The present research departs from the narratological perspective and will focus on the contributions of transmedia storytelling in the creation of fictional worlds. Generally, stories must be understood as transmedia products, which implies a narrative universe enriched across multiple media. “Almost any beloved fictional world exists in multiple forms, from multiple adaptations implemented across time to the inordinate amount of fan-produced works and now marketing campaigns that expand a fictional world” (Dena, 2009, p. 322). The transmedia phenomenon is not an incidental result of the creation of fictional worlds, but reflects the condition of the narrative itself in an era in which users “consume” and “prosume” content on an integrated multimodal and multimedia level. To think fictional worlds today, screenwriters must know transmedia storytelling.
They also should understand their work in terms of world-creation and develop rich environments, which could support a variety of different characters. “For most of human history, it would be taken for granted that a great story would take many different forms, enshrined in stain glass windows or tapestries, told through printed words or sung by bards and poets, or enacted by traveling performers” (Jenkins, 2003).
The study employs three key concepts: “fictional world”, “possible world” and “transmedial world”. They refer to the art of creating through narrative elements other realities with particular rules. However, each concept emphasizes different levels of creation. A “fictional world”, used by e.g., Dena (2009), Scolari (2014) and Jenkins (2006), depends directly on the narrative content. Many stories can be told in a unique fictional world, but there is always a proto-world that explains the settings and characters that act in it.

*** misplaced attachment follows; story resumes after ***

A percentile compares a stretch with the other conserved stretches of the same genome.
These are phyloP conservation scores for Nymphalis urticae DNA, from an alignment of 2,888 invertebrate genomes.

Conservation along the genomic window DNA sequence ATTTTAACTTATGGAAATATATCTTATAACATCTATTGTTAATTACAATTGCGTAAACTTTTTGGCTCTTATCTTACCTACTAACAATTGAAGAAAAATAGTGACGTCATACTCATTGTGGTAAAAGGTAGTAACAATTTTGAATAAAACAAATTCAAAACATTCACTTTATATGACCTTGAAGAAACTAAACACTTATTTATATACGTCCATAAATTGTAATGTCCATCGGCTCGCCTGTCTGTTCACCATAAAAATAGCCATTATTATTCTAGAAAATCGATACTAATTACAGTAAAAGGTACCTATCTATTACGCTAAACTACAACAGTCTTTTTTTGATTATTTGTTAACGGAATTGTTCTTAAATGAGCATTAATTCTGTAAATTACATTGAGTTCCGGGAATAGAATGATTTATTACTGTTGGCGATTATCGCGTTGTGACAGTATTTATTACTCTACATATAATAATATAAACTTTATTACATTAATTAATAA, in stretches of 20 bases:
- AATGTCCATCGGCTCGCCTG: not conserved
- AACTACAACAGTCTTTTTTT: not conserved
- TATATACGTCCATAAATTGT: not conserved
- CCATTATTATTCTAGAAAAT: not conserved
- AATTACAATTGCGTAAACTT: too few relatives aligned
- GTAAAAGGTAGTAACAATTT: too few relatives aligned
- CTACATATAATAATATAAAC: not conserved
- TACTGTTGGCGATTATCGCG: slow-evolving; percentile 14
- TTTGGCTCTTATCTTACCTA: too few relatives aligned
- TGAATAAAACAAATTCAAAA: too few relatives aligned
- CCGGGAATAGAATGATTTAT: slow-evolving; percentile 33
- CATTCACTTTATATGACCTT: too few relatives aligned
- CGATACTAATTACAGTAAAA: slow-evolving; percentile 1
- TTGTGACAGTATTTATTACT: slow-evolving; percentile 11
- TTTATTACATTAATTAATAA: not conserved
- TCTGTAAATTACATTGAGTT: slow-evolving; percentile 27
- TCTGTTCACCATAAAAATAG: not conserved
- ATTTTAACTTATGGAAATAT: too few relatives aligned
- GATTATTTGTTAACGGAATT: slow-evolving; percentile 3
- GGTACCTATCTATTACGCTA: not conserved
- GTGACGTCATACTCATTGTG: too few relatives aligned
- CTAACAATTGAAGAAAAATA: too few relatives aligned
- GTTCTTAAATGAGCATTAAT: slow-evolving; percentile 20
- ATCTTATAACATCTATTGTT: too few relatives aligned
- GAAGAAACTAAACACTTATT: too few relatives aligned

A “possible world” refers to the total poetic possibilities of the story. In this case, the stories that can be told are based on the principles of verisimilitude and necessity proposed in Aristotle’s Poetics (García-Noblejas, 2004). Under these concepts, the audience “configures a possible development of the events or a possible state of things [...] foretells hypothesis about world’s structure” (Eco, 1993, p. 160).
The third key concept, “transmedial world”, relates to a world that is an “abstract content system (…) from which a repertoire of fictional stories and characters can be actualized or derived across a variety of media forms” (Klastrup & Tosca, 2014). Transmedial worlds consist of a “textual network” (Scolari, 2014, p. 2403). “A transmedial world is more than a specific story, although its properties are usually communicated through storytelling [...] Transmedia storytelling therefore can be seen as a social narrative practice while transmedial worlds are a social text-based interpretative construction situated at a cognitive level” (Scolari, 2014, p. 2384). The transmedial world implies all the stories that happened or are told in the fictional world, so this concept includes user-generated content, where the audience (fandom) creates several complementary stories that can fill the narrative gaps of the principal, or official story. In this sense, “the concept of transmedia world is proposed as the logical evolution of the idea of narrative world” (Scolari, Jiménez & Guerrero, 2012, p. 138), because any transmedia storytelling experience supposes the creation of a transmedial world.
Transmedia storytelling has, according with Guerrero-Pico & Scolari (2016), key elements to define it, one of those is the expansion of the narrative, that it can be managed by the producers or writers (top-down), and also managed by the users (bottom-up), where they create content and share it in social media platforms like YouTube, Twitter, Facebook, blogs, wikis or fan fiction files. That is what we best known as user-generated content. Both varieties can be used as strategies of expansion, though the bottom-up complements the top-down transmedia narrative as it helps to expand its transmedia world.